The latest contribution to our understanding of Neolithic lifestyles in the British Isles comes in the form of a wide-ranging book by Keith Ray and Julian Thomas. In it, they demonstrate that many Mesolithic sites of gathering continued to be regarded as special places throughout the Neolithic. This deliberate commemoration of the past gives important insights into the minds of the first farmers. Chris Catling investigates.
Author: Chris Catling
Are we all Druids now?; National Trust lacks soul?; Carlisle Castle; Socks with sandals; World Heritage diet
Are we all Druids now? Tuning in to the BBC’s religious affairs programme on 1 October, Sherds was amused to hear Emma Restall Orr, founder of the Druid Network, talking about the ‘long hard struggle’ to persuade the Charity Commission for England and Wales to grant charitable status to the Druids. This was a frustrating […]
State of play Believing that things are not what they used to be is a viral disease that strikes as you enter adulthood and gets worse with age, says folklorist Steve Roud. One symptom is the perennial complaint that children do not play proper games any more. In 1804, the demise of childhood games was […]
Rock and roll; The Dunster cobbles; Historic Scotland; stonemason sparks cathedral row; Berlusconi's appendage
Rock and roll Bits of rock, in various guises, form a running theme in this month’s Sherds, starting with Neolithic ball bearings. Numerous attempts have been made to explain how the slabs of stone used in the construction of Stonehenge got to their destination. Could these huge blocks, weighing up to 4 tonnes, have been […]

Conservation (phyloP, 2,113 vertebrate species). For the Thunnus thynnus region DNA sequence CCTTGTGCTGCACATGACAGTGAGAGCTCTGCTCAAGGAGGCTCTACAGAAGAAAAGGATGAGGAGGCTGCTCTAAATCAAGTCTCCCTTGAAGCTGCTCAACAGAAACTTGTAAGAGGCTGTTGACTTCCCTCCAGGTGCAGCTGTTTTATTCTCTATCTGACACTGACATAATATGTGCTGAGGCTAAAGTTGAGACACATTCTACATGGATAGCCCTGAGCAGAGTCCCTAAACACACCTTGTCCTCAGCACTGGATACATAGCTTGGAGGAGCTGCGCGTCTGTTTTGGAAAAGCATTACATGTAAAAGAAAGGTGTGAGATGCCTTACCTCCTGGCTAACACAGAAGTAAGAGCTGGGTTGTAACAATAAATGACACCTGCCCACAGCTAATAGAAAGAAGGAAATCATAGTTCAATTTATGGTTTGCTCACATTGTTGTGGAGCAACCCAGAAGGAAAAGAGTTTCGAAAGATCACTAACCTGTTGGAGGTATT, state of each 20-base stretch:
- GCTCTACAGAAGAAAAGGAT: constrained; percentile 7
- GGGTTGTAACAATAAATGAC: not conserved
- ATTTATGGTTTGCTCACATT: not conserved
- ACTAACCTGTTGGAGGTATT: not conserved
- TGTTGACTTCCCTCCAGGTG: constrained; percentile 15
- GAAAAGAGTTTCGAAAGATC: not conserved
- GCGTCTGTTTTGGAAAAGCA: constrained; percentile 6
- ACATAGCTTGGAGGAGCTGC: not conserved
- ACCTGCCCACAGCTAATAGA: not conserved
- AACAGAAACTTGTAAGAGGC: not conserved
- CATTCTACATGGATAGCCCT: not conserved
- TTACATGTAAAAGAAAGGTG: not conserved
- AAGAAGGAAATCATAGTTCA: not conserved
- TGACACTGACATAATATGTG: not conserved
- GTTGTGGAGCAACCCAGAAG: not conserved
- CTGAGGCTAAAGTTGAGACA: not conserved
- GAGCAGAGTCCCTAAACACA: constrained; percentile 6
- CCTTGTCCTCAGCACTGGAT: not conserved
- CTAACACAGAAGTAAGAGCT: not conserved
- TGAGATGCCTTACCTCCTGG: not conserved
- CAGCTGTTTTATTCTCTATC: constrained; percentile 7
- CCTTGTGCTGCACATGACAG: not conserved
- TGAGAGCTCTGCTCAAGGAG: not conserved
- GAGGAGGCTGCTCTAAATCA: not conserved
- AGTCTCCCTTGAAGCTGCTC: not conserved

Contradictory policies; Coastal delights; Ringo's house; Museums 'best place to lose wallets'; London Lives 1690-1800
Contradictory policies David Cameron marked the beginning of the holiday season (now but a distant memory) with a speech on tourism that included some startling statistics: did you know that Britain is only 22nd in the list of most popular destinations for Chinese tourists — by comparison, Germany is 10th. Or that the UK is […]
Plans to ‘de-regulate’ Britain ‘Help us repeal bad laws,’ said Deputy Prime Minister Nick Clegg on 1 July, asking the public for feedback on unnecessary legislation the British people would like to see scrapped. One response, published in the Independent on 5 July 2010, was so witty, it deserves a wider audience. ‘In Hereford’s Cathedral […]
Heritage plaques; Heads at Westminster; Even infamy in fleeting; How much for Stonehenge?; How towns attract tourism.
Heritage plaques Strict rules govern the erection of Blue Plaques, the circular memorial tablets in Wedgwood blue that mark the residences of celebrated historical figures. The person commemorated must have been dead for 20 years or have passed the centenary of their birth; should be considered eminent by other members of their profession or calling; […]
A group of 51 fit and battle-ready Scandinavians met a brutal death in the years between AD 910 and 1034; crudely beheaded, their remains were thrown into a mass grave near Weymouth in Dorset. Chris Catling asks how this discovery fits in with our picture of the Vikings. Recent discoveries such as the Dorset Ridgeway […]
Freudian dating parties; Glamorous heritage; Archaeologist Sienna Miller?;The heritage buffs' anthem; Early Animal, Vegetable, Mineral
Freudian dating parties Responding to the news that the National Trust and Mills & Boon have formed a partnership to publish bodice rippers set in historic houses, several CA readers have pointed out that the link between heritage and romance is far from new: museums and galleries have been exploiting their potential as trysting places […]
Sexing-up the heritage Regular readers will begin to think that Sherds is obsessed with matters amorous, but in truth this is only a reflection of the extent to which the world is becoming ever more eroticised. Even Dr Who now has a feisty heroine who makes suggestive innuendoes about how long it is since the […]